Junior short program does not allow quads and does allow double jump as the solo jump out of steps (specified as lutz, flip, or loop each year) and does allow double-double combination.

    Senior ladies can now do triple axel as the solo axel, but junior ladies still must do double axel.

    The flying spin, and the change-foot spin for men, are specified as either camel or sit position each year.

    Finally, are PCS scores theoretically transferable from Jrs. to Srs. - ie if a Jr skater gets 5.5 in transitions, he would probably get 5.5 for the same skate in Srs.
    No more or less comparable than any two different competitions with different performances and different judging panels.

    But remember that the junior long program is 30 seconds shorter. If cutting out 30 seconds means cutting out transitions, that might result in a lower transitions score.

    Looked at the other way, if adding 30 seconds for the senior program includes adding more transitional moves, that would likely result in a higher transitions score.

    I guess what I'm getting at is - can you look at Sr. protocol sheets and extrapolate an approximate score if they had skated in Jrs.?
    You can make a rough guess. Subtract the points for the choreo sequence from the long program.

    If the short program elements are different to meet the junior requirements, take those differences into account.

    But the GOEs and the PCS are going to vary depending on how well the skater performs at each competition and how generous or stingy that particular judging panel tends to be with the marks. Just like comparing two different competitions at the same level, you can't expect the scores to be identical for the same technical content.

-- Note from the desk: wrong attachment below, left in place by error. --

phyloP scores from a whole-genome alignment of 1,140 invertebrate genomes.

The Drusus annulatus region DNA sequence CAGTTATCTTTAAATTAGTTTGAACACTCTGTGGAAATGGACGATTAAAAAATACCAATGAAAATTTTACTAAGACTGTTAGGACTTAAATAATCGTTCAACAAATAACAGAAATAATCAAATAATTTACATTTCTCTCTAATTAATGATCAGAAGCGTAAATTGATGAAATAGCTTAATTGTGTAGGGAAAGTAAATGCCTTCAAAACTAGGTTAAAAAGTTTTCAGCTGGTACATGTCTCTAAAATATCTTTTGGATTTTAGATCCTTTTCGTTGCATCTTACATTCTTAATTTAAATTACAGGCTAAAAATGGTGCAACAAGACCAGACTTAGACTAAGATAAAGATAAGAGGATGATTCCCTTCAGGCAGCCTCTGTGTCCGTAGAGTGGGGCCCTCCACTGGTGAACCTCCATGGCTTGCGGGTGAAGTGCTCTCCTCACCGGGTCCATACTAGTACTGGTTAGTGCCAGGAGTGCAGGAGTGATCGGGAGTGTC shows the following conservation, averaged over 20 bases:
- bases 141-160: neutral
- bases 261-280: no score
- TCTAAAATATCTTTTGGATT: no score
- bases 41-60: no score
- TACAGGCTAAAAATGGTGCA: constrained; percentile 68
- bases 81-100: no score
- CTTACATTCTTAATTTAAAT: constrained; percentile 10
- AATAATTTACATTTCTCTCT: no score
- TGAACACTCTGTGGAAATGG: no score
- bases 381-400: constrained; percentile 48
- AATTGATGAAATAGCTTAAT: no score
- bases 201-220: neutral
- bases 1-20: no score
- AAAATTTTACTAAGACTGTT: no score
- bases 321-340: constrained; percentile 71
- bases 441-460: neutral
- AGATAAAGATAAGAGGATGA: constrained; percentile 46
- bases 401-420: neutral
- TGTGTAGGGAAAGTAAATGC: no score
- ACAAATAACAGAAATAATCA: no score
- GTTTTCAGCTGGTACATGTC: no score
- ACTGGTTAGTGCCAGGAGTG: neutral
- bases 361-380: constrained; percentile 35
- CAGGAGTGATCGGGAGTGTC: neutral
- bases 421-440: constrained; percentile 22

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    I understand what you are saying but keep in mind that Jason Brown was the 2010 Junior National champion and was not sent to junior worlds last year. After his phenomonal performance at this year's seniors he certainly deserves the spot.

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    Like subtlety in ice dancing Serious Business's Avatar
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    From what I've read in protocols, the panel of judges tend to give out lower PCS overall in junior competitions. This is to be expected, as junior skaters don't have that polish yet. However, I have noticed that even the standouts, the junior skaters who have skating skills and interpretation and what have you that would be exceptional even among seniors only wind up on the high side of those low PCS marks. When they skate in senior competition, they get a boost in their PCS as judges feel freer to award high PCS in senior comps. This doesn't actually affect their competition results, but it's something to keep in mind when extrapolating junior scores to predict senior scores.

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    gkelley, once again I'm in you debt, and thanks Serious Business for that very useful insight.

    I did some poking through the protocol sheets what I saw was that Jason Brown and Keegan Messing were some 20 points above any of the skaters at Jr. Nat'ls., some of which is probably due to the Sr. PCS bump that Sr. Business addressed. Looking only at TES in the FS, Max Aaron actually places right between Keegan and Jason, once you back out the choreo. step seq., and the three of them are about 10 points ahead of Alex Z..